Beer special

Beer Day Britain: 'It was a rousing start for something long overdue'

By Jane Peyton

- Last updated on GMT

Beer Day Britain: 'It was a rousing start for something long overdue'

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If you are a publican, employee of a pub chain, or work for a brewery you will hopefully have been celebrating, along with millions of other beer drinkers, the country’s annual national beer day. 

This year’s inaugural Beer Day Britain was a successful start to what will be an important feature in the calendar of events that drives people into pubs.

St Valentine’s Day, Mothering Sunday, Father’s Day are all potentially lucrative pull factors for pubs, but what none of those occasions have is the direct connection with Britain’s national drink.

Beer Day Britain 2015 proved that there is incredible passion for beer, a recognition of its importance in our society and a desire to celebrate it.

Magna Carta tie-in

I am the instigator of Beer Day Britain and I chose 15 June because that is also the date the Magna Carta was sealed in 1215. Ale is mentioned in clause 35 of the great charter and my thinking was that if ale was vital enough to be included in one of the most significant legal documents ever issued, then to choose the same date to celebrate Britain’s beer would impress the general public about the importance of our national drink.

It proved to be a good choice because the Daily Star newspaper dedicated its front page to Beer Day Britain and Magna Carta on 15 June. Every time I mention to people that ale was mentioned in Magna Carta the response is always the same — “wow!” Suddenly, if they did not already revere beer, their opinion changes from beer being a commonplace, every day libation, to a drink that is imbued with history, heritage, and a central place in the story of our nation. And what could be a better reason than that to celebrate!

Spreading the word

The major organisations in the beer world including CAMRA (Campaign for Real Ale); SIBA (Society of Independent Brewers); BBPA (British Beer & Pub Association); ALMR (Association of Licensed Multiple Retailers); and individuals such as Alison Capper for the British Hop Association; John Humphreys of Shepherd Neame; Paul Hegarty of the All-Party Parliamentary Beer Group; and Sophie de Ronde, brewing technologist at Muntons Malt; gave advice, marshalled volunteers and helped to spread the word.

The There’s a Beer For That (TABFT) campaign team was brilliant and donated significant resources with its social media, digital, and PR agencies working on Beer Day Britain — its PR agency scored the coup of the Daily Star front page, and also arranged 19 radio interviews and one TV interview for me to talk about British beer, pubs and why Britain deserves a national beer day.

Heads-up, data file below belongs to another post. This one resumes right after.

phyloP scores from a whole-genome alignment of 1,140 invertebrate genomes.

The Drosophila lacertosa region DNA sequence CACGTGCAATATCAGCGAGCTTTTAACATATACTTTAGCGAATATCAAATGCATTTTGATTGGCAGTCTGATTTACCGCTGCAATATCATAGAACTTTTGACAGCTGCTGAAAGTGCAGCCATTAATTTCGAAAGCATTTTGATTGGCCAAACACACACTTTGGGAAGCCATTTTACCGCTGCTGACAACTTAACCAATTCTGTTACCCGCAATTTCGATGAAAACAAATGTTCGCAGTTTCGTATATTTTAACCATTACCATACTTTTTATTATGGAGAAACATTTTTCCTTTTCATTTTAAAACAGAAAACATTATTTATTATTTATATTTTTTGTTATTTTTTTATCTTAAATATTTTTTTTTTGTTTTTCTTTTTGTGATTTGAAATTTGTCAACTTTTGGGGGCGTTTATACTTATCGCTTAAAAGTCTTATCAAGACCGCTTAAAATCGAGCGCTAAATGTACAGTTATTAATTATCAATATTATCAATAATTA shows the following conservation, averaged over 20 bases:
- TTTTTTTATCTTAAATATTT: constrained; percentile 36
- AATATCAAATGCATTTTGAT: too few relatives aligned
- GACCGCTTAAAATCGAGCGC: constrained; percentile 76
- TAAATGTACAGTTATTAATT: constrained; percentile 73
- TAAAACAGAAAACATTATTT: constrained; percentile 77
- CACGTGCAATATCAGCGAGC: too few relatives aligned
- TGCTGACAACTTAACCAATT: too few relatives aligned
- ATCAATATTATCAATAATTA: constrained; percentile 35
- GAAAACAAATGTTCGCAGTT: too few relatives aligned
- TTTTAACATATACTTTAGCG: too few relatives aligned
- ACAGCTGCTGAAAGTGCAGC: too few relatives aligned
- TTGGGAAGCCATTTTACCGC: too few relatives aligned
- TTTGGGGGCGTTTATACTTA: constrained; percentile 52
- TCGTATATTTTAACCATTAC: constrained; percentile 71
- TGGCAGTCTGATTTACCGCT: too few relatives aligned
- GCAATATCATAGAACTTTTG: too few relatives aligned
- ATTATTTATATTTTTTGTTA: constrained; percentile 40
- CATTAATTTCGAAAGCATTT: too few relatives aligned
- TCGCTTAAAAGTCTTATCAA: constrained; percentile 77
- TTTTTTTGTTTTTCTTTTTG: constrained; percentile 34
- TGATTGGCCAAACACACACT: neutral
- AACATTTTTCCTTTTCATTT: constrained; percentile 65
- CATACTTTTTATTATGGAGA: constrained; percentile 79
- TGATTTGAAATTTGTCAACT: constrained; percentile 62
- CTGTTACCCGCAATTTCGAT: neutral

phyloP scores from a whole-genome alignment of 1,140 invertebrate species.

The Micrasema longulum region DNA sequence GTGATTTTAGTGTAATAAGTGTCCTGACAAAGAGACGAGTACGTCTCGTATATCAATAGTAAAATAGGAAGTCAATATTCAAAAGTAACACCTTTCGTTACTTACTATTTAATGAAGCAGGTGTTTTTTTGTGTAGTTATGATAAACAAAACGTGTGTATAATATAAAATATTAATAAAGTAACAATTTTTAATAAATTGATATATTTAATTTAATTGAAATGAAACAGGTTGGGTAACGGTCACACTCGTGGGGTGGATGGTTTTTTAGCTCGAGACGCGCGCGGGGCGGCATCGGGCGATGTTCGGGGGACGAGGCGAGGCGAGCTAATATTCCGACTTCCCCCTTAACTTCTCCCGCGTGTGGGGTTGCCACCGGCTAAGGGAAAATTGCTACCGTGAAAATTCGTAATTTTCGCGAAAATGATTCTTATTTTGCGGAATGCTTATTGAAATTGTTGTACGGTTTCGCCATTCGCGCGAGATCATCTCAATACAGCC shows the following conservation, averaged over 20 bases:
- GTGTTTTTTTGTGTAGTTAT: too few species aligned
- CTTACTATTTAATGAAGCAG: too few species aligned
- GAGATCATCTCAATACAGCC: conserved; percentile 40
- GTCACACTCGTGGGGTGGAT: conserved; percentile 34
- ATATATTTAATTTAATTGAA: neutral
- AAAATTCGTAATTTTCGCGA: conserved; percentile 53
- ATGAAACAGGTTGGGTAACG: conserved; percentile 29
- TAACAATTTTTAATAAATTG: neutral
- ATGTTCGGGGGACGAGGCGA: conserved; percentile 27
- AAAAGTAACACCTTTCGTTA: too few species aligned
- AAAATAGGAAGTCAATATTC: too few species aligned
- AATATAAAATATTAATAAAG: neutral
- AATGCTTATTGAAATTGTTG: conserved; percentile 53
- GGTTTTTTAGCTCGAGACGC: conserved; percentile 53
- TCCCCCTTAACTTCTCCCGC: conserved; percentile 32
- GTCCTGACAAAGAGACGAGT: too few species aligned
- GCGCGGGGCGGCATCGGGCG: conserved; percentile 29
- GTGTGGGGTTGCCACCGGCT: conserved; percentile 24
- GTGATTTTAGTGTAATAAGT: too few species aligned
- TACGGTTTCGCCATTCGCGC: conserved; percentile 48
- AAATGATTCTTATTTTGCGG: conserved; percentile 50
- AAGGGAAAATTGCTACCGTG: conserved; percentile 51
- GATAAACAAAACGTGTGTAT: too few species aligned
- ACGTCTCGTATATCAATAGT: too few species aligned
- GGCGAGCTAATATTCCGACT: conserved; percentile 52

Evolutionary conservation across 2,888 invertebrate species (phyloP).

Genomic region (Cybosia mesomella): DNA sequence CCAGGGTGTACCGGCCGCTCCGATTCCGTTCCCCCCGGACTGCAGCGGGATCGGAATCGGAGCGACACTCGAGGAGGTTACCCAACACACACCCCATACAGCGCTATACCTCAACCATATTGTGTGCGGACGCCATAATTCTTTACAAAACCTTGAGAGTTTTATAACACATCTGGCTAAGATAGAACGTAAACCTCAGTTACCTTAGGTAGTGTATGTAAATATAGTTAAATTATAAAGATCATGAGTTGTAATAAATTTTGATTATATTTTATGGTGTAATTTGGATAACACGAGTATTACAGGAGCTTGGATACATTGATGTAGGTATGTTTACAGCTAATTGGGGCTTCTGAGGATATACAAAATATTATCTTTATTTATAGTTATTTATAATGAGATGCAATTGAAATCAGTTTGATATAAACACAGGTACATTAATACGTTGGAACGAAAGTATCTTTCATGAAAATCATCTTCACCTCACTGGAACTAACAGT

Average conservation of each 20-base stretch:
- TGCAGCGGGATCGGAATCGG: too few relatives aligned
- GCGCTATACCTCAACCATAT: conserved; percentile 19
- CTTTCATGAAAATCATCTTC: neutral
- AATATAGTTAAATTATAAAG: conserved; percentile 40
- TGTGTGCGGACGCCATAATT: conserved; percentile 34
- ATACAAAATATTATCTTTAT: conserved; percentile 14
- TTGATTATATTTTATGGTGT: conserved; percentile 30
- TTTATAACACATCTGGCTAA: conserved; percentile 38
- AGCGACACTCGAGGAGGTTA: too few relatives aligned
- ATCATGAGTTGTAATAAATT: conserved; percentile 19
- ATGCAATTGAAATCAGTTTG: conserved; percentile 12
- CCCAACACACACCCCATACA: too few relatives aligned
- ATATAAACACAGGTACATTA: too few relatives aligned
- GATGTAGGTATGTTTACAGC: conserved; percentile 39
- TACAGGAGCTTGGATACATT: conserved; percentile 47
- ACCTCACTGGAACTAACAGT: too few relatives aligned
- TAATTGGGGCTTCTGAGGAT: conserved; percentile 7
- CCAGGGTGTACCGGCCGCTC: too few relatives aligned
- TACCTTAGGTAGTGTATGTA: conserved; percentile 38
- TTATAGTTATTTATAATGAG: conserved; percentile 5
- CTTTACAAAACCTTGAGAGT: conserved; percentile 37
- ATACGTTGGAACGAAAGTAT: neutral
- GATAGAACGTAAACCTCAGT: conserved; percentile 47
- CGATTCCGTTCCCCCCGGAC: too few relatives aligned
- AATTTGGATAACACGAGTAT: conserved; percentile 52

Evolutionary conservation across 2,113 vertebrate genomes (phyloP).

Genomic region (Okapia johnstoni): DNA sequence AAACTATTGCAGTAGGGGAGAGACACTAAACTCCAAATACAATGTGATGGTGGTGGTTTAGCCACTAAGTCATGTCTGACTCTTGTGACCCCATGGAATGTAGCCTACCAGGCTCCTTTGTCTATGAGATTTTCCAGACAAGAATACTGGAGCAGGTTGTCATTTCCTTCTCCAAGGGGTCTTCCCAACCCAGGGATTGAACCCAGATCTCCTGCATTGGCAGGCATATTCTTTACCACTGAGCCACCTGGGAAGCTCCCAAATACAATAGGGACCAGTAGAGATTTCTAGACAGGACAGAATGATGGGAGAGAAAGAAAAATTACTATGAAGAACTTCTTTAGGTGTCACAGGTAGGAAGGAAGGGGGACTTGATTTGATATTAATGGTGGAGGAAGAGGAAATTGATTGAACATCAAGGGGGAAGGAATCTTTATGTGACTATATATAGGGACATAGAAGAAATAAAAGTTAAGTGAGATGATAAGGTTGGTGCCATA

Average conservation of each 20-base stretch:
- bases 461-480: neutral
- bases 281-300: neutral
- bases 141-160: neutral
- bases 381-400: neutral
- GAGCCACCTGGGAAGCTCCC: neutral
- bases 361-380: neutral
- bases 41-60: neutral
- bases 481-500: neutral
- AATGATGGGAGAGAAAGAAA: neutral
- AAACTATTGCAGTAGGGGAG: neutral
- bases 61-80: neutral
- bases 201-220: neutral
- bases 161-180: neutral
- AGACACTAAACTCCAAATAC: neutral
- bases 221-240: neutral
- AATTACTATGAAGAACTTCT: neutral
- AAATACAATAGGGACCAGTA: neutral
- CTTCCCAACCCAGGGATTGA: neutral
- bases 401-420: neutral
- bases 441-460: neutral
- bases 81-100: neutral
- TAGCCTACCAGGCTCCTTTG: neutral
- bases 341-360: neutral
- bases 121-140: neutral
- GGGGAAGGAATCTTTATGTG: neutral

I was joined in the interviews by David Cunningham, director of There's A Beer For That, who spoke about its work and the huge contribution beer makes annually to Britain plc in the form of £22bn, and the almost one million jobs it creates.

This media interest confirmed that beer and pubs are a good news story worth telling.

Social media was remarkable in building enthusiasm.

Twitter went bonkers on 15 June because the main event was a ‘national cheers to beer’, starting at 12.15pm (in reference to Magna Carta) and going throughout the day. We trended on Twitter more than once as people joined in and raised a glass. Hook Norton paused operations and along with brewery visitors, everyone assembled outside and joined in.

Brewing director James Clarke said: “Cheers to beer was a fantastic way to celebrate our national drink. The visitors all thought it was a wonderful idea, and we look forward to National Beer Day becoming an annual diary date.”

Special brews

Several breweries brewed celebratory ales — including Brewster’s with Britannia’s Brew, which contained botanicals to represent the home nations. Countless pubs held special events and offered discounts and giveaways, including Fuller’s, which spread beery love by giving away 4,000 free pints of Oliver’s Island.

Mitchells & Butlers’ Nicholson’s pubs sent push notifications to members of its Hop Circle app and, with the Castle pubs brand, offered drinkers a £1 discount on a pint of beer.

Many brewing companies used social media to enthuse their followers. A special mention goes to Shepherd Neame, which supported Beer Day Britain right from the beginning and executed the most brilliant Twitter campaign in the weeks leading up to it. Each day the brewer tweeted a photograph of a different brewery employee holding a pint of beer and encouraging followers to join the ‘national cheers to beer’.

Then on 15 June, it sent out my favourite image of the day — the entire brewery staff standing under the brewery clock and raising a glass of beer at 12.15pm.

Future innovation

The success of the first Beer Day Britain is something to build on. It proved there is a demand. Fuller’s is committed to it and was glad to play a part in marking Britain’s beer heritage.

Ditto for Shepherd Neame with CEO Jonathan Neame saying: “Beer Day Britain was a rousing start for something that was long overdue — an annual celebration of our national drink. To trend on Twitter in year one is exceptional and coverage elsewhere was a very positive step in putting beer back on the map.”

With the participation of all pubs, breweries, everyone who makes a living from beer, and all beer drinkers we will make Beer Day Britain an annual party no one wants to miss!

Jane Peyton is the instigator of Beer Day Britain, founder of independent enterprise School of Booze, author, beer sommelier and public speaker

Related topics: Beer

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